Featured News Opinion TraceTogether and the law: How the truth was prised out through...

TraceTogether and the law: How the truth was prised out through the right probing questions

Sense And Nonsense by Tan Bah Bah




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A Parliament session meant to elaborate on the importance of getting more Singaporeans to use TraceTogether in the fight against Covid-19 ended up with ministers having to work overtime to explain what was going on. The government had to scramble up new legislation identifying the serious offences for which TraceTogether can be used for police investigations.

All because Dr Vivian Balakrishnan, the Minister overseeing the SmartNation effort, had declared sometime back that the TT will be used only for the purpose of Covid-19 contact tracing. We now know that is not quite true. Rookie Minister of State for Home Affairs Desmond Tan told Parliament that under Section 20 of the Criminal Procedure Code (CPC), the police have the power to order anyone to produce any data, including TraceTogether data, for the purposes of a criminal investigation. That set off a flurry of questions and answers in Parliament in a debate originally meant to persuade more Singaporeans to use the TT token but which saw some apparent pushback against the national drive by a number of worried Singaporeans. Unfortunate.

What was the TT controversy really all about?

Is it about the police not being given powers to do their work properly? No, which right-minded citizens would object to the upcoming new laws allowing the police to use the TT data to investigate offences related to terrorism, drug trafficking, murder, kidnapping and serious sexual offences such as rape.

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The question is whether criminals would be so naive to make life easier for the police. One online comment puts it simply: “Don’t think criminals are so stupid to wear tokens when they strike.” Of course not. But, if the police need these weapons to do their job better, let them have them.

Is the TT hoo-ha about the issue of privacy? I would say maybe. Only maybe because in today’s brave new Big Brother world, absolute untouchable privacy is surely a mirage. Unless you want to be a genuine “sovereign” who is pretty much a recluse or a person living somewhere in the boondocks in a corner of the world disconnected from any modern facility or even society.

Big Brother has your data, one way or other. That is the price you have to pay. It’s entirely up to you to protect your privacy the best way you can – making sure you don’t make it easy for others to access your every data and activity. Or making sure you elect the right government into power which respects individual rights. Yes, how many people want to use only the virtual private network (VPN) for communication?

Is the TT controversy about a possible lack of coordination at Cabinet level on how they should sell the TT to the public, given the concerns about lack of privacy?  I think so.

Has the public been taken for granted – once again? So confident has everyone been about the “success” of the government’s Covid-19 effort that selling the TT willy-nilly was regarded as a cinch, a walkover? Put on your best face and say what everyone wants to hear and that’s it. Unfortunately, that’s not it at all.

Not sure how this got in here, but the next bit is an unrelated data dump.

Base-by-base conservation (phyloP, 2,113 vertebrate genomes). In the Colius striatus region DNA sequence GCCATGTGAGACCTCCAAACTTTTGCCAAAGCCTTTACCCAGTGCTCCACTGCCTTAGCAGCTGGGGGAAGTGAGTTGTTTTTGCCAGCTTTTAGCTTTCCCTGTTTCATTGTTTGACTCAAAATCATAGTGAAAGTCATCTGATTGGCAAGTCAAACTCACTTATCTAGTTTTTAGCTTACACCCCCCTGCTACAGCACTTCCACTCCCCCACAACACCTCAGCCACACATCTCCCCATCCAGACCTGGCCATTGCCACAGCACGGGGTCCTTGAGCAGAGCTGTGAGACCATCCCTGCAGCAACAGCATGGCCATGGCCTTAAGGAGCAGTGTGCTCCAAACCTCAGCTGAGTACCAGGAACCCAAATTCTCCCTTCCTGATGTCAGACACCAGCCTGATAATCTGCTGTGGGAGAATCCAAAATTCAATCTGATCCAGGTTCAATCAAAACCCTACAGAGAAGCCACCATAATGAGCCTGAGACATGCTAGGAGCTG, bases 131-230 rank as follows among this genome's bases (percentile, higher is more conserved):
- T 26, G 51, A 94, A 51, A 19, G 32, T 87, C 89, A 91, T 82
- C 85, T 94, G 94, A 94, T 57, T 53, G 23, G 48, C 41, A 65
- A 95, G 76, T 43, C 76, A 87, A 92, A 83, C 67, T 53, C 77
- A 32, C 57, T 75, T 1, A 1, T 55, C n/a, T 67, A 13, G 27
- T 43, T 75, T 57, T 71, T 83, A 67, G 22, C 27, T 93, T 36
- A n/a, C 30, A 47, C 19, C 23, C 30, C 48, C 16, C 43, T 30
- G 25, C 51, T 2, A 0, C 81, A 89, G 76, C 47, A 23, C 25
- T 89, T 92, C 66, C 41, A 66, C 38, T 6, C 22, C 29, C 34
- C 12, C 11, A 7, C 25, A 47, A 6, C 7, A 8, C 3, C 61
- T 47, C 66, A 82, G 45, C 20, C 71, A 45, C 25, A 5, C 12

I have this sneaky feeling that Desmond Tan, who is still new to politics, did not cover all his bases. The Minister of State probably never even remembered that Dr Balakrishnan had publicly pledged that the TT was solely for Covid-19 contact tracing. Maybe army generals (he was an SAF Brigadier-General) do not read newspapers, who knows. His statement about the CPC must have caught the SmartNation minister – and Tan’s boss Home Affairs Minister K Shanmugam? — off guard.

The CPC revelation has forced the government to go on a back-pedalling move to plug the holes — tightening the law and procedures — to convince  members of the public the TraceTogether is vital in handling Covid-19. Especially as the local programme sees an opening up with more interactions where unrelenting monitoring can make a big difference in dealing with new surges and new variants of the viruses or even new viruses.

Singaporeans have to trust the government and whatever it says in the months ahead.

No one likes to see egg on anyone’s faces.

The biggest lesson out of the mini-fiasco, as far as I’m concerned, is that it shows once again very clearly the importance of questioning government policies.

If questions have not been asked or pursued and that there are not all these clarifications and tightening up of the law, we will end up with a cynical public which will never bother about or believe what the government is saying.

Trust must never be taken for granted. It has to be constantly earned with new generations of Singaporeans. Don’t erode it through complacency or over-confidence.

Finally, the most important lesson is that the system cannot work if MPs do not ask the right questions. So kudos to Gerald Giam (Aljunied GRC, Workers’ Party) and Christopher de Souza (Holland-Bukit Timah GRC, PAP) for asking the questions.


Tan Bah Bah, consulting editor of TheIndependent.Sg, is a former senior leader writer  with The Straits Times. He was also managing editor of a local magazine publishing company.

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